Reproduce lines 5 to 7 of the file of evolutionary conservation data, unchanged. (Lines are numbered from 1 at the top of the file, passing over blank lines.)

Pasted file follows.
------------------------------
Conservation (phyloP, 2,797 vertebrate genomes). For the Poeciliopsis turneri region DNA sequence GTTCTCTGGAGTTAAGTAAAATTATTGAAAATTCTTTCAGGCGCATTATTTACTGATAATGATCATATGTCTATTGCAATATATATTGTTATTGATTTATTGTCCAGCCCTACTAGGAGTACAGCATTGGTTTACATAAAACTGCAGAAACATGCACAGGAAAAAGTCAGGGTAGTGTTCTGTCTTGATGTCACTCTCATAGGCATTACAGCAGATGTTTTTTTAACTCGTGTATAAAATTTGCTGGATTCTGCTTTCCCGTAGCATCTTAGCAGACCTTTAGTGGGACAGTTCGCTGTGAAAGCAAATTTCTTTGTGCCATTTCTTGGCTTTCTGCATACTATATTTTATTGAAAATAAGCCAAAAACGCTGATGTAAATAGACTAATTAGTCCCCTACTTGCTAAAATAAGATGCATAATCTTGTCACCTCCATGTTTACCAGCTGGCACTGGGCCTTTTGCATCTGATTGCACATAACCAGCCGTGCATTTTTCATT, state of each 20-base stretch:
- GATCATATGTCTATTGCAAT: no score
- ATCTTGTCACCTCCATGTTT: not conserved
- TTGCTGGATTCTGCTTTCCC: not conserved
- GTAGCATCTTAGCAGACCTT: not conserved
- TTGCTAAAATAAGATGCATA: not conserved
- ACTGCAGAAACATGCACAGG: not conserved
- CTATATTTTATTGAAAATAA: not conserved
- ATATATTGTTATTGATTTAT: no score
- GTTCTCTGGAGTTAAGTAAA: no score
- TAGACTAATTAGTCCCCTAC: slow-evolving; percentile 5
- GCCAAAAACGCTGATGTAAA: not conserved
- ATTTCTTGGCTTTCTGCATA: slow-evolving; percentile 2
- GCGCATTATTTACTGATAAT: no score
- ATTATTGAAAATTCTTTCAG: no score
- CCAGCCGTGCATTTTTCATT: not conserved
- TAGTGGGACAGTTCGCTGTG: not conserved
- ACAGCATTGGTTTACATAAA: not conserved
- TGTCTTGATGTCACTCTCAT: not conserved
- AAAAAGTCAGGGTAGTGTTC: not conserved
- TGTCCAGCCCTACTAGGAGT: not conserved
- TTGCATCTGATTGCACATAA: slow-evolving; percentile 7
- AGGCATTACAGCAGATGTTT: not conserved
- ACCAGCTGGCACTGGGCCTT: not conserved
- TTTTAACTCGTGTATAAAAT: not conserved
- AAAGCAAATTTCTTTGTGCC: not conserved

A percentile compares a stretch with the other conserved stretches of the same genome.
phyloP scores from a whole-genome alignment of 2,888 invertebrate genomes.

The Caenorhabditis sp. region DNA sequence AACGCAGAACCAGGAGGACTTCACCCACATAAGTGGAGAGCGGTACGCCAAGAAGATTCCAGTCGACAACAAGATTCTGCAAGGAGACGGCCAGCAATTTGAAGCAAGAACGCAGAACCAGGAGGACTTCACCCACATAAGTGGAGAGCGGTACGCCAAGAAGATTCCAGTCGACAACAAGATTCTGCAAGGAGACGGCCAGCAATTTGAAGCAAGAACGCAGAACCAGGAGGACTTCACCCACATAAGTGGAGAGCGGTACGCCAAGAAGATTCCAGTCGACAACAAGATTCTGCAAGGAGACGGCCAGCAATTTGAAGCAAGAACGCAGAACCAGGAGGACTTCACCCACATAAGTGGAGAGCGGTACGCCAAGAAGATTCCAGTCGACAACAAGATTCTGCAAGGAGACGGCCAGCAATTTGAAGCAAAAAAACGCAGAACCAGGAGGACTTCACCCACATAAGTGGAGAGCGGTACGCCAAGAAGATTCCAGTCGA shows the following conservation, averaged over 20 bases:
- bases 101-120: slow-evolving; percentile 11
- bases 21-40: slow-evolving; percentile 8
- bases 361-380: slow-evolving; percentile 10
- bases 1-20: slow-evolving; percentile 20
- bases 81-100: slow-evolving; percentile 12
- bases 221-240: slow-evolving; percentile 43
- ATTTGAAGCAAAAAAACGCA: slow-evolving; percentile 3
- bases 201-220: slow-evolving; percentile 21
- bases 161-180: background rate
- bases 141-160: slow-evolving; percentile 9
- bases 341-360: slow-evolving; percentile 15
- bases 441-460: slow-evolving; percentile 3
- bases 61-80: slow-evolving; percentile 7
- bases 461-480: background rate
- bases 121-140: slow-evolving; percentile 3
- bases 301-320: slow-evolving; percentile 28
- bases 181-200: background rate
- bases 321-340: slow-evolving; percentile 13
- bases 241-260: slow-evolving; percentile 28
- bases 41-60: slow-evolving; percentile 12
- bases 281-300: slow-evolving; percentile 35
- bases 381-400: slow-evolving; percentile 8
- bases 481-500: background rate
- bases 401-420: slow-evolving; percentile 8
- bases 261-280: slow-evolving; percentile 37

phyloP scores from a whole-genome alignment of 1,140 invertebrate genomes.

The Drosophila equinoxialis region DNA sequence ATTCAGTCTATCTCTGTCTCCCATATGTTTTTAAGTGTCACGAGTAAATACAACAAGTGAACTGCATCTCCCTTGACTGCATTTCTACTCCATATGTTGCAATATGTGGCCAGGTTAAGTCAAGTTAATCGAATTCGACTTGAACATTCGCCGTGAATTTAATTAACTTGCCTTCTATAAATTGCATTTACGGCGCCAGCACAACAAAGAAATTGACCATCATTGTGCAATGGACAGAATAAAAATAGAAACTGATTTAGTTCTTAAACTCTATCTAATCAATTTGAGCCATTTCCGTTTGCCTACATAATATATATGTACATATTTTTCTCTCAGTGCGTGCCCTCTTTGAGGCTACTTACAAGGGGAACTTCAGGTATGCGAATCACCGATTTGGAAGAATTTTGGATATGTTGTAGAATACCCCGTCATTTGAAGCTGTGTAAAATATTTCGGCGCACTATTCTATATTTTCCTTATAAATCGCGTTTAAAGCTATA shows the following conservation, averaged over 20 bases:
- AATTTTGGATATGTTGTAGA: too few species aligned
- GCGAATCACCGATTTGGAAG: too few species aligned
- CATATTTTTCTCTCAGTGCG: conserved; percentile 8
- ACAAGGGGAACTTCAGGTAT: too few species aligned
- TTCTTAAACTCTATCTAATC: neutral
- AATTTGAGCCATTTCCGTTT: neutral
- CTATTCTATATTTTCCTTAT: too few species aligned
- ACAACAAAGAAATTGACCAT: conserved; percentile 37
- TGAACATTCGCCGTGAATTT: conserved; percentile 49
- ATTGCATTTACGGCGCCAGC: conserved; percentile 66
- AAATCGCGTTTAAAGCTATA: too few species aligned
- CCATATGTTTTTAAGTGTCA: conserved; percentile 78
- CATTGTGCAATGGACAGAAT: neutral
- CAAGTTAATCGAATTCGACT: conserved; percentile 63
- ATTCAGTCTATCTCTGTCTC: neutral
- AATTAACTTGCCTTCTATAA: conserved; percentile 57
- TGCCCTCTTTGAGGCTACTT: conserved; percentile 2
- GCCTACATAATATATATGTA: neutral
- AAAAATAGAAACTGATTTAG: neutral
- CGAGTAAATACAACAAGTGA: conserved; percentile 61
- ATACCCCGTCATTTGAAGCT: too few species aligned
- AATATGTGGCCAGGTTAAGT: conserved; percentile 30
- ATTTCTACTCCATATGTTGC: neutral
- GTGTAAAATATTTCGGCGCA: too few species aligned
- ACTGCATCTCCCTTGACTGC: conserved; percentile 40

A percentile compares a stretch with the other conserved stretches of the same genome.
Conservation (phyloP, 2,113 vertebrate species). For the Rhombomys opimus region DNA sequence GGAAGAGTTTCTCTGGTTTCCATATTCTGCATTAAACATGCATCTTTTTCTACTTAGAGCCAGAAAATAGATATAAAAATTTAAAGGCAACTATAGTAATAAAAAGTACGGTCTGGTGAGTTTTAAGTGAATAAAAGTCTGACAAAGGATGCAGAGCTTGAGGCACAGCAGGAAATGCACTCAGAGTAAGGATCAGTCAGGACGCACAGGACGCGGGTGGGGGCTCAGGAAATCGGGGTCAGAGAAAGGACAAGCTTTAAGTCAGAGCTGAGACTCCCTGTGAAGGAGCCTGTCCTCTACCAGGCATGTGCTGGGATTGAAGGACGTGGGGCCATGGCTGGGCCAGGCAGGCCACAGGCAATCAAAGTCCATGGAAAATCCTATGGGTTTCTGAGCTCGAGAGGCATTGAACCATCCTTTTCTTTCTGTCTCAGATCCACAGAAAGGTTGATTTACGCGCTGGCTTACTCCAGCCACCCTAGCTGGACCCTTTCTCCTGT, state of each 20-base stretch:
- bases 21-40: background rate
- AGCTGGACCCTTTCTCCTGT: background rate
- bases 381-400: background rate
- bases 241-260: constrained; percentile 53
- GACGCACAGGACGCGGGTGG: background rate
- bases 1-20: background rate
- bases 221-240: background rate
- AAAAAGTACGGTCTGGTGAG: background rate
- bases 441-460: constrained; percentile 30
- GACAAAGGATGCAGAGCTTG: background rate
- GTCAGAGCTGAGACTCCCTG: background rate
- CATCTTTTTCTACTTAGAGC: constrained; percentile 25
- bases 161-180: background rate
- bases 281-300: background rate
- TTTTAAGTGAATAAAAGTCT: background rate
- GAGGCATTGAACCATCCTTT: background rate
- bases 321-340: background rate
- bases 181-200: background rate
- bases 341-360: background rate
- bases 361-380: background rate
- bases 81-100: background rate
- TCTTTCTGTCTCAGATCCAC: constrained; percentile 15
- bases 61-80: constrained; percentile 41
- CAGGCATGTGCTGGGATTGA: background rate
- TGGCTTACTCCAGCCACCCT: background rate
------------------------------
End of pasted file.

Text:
- GTAGCATCTTAGCAGACCTT: not conserved
- TTGCTAAAATAAGATGCATA: not conserved
- ACTGCAGAAACATGCACAGG: not conserved